The Roman soldiers mocked the Lord Jesus, then beat Him, and finally led Him away to crucify Him (vs. 16-20). As Jesus hung upon the cross in the agony of an awful death, the soldiers callously sat at the foot of the cross and divided up among themselves whatever valuables He might have possessed (vs. 24).

All those who passed by that way made it their business to pause long enough to hurl their own insults at our Lord as He hung upon the cross, displaying their contempt for Him (vs. 29-30). Even the two criminals hanging on either side of Him, reproached Him, denouncing Him and insulting Him (vs. 32). But note that as the one witnessed Jesus’ conduct as the afternoon wore on and the hour of death approached, he had a change of heart and cried out to Jesus for salvation:

One of the criminals who hung there hurled insults at him, Are you not the Christ? Save yourself and us! 40But the other criminal rebuked him. Do you not fear God, he said, since you are under the same sentence? 41We are punished justly, for we are getting what our deeds deserve. But this man has done nothing wrong. 42Then he said, Jesus, remember me when you come into your kingdom. 43Jesus answered him, I tell you the truth, today you will be with me in paradise. Lk. 23:39-43

At one time or another you, too, as a Christian will find yourself rejected by a world that is hostile to Christ and to the God of the Bible. Maybe your Christian beliefs have been ridiculed with contempt by a teacher at school before an assembled class. Maybe you have been taken advantage of because you are a Christian, perhaps being assigned the worst jobs at work. Maybe you have been accosted by a self-centered, disappointed, misconceived neighbor who is angry with God for failing to do as he desired and who now vents his anger against you because you bear the name of Christ. Many Christian brothers and sister are presently suffering persecution unto death for the sake of our Lord Jesus Christ.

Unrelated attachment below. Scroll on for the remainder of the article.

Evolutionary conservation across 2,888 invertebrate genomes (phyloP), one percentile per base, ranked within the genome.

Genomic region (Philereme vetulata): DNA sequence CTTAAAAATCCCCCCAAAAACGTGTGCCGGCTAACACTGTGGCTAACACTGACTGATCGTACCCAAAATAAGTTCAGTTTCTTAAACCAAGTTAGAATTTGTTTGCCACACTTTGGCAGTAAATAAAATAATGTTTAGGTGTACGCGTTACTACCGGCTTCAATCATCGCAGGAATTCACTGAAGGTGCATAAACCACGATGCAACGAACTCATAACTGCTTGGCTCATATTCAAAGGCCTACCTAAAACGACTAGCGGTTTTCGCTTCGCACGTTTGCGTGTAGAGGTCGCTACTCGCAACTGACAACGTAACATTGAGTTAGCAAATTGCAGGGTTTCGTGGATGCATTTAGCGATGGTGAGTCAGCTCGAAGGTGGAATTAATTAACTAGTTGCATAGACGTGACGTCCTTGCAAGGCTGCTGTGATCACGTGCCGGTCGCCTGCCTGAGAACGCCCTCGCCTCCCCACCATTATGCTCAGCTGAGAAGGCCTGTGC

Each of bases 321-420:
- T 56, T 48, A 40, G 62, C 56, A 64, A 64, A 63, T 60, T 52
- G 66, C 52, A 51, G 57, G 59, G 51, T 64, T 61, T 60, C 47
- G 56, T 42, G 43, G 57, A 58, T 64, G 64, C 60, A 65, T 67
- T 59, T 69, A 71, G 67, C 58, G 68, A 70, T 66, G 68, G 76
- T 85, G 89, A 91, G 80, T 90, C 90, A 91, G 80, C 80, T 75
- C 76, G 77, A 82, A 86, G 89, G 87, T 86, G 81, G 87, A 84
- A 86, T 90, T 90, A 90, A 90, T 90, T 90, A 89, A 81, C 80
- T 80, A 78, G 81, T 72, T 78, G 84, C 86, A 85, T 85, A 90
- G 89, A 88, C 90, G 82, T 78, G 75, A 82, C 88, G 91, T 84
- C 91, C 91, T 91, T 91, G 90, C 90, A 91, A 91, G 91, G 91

When you find yourself rejected by the world, you can look to the Lord Jesus, our empathetic Savior, and be confident that He understands and cares; for He, too, was rejected by the world.

If You Feel that You Have Been Rejected by God, Look to Jesus, Our Empathetic Savior🔗

The physical darkness that engulfed the land from the sixth hour (approximately noonday) until the ninth hour (3 p.m. in the afternoon) testifies to the awful spiritual darkness our Lord Jesus Christ experienced in His soul during those hours. At the ninth hour Jesus cried out those awful words recorded in Mark 15:34, “Eloi, Eloi, lama sabachthani? (which, being interpreted, means, My God, my God, why have you forsaken me?)” This was the terrible experience of separation from God, the experience of hell itself. The Old Testament prophet, Isaiah, testifies:

4...we considered him stricken by God, smitten by him, and afflicted. 5But he was pierced for our transgressions, he was crushed for our iniquities; the punishment that brought us peace was upon him...6the LORD has laid on him the iniquity of us all. Isa. 53:4-6

Note that Jesus’ cry was unintelligible and misunderstood by the crowd: “Some of those who were standing there, when they heard it, said, Listen, he is calling for Elijah” (vs. 35). This all the more emphasizes the complete isolation experienced by the Lord Jesus. In that awful hour He was abandoned by God and no one could understand the horror He was undergoing.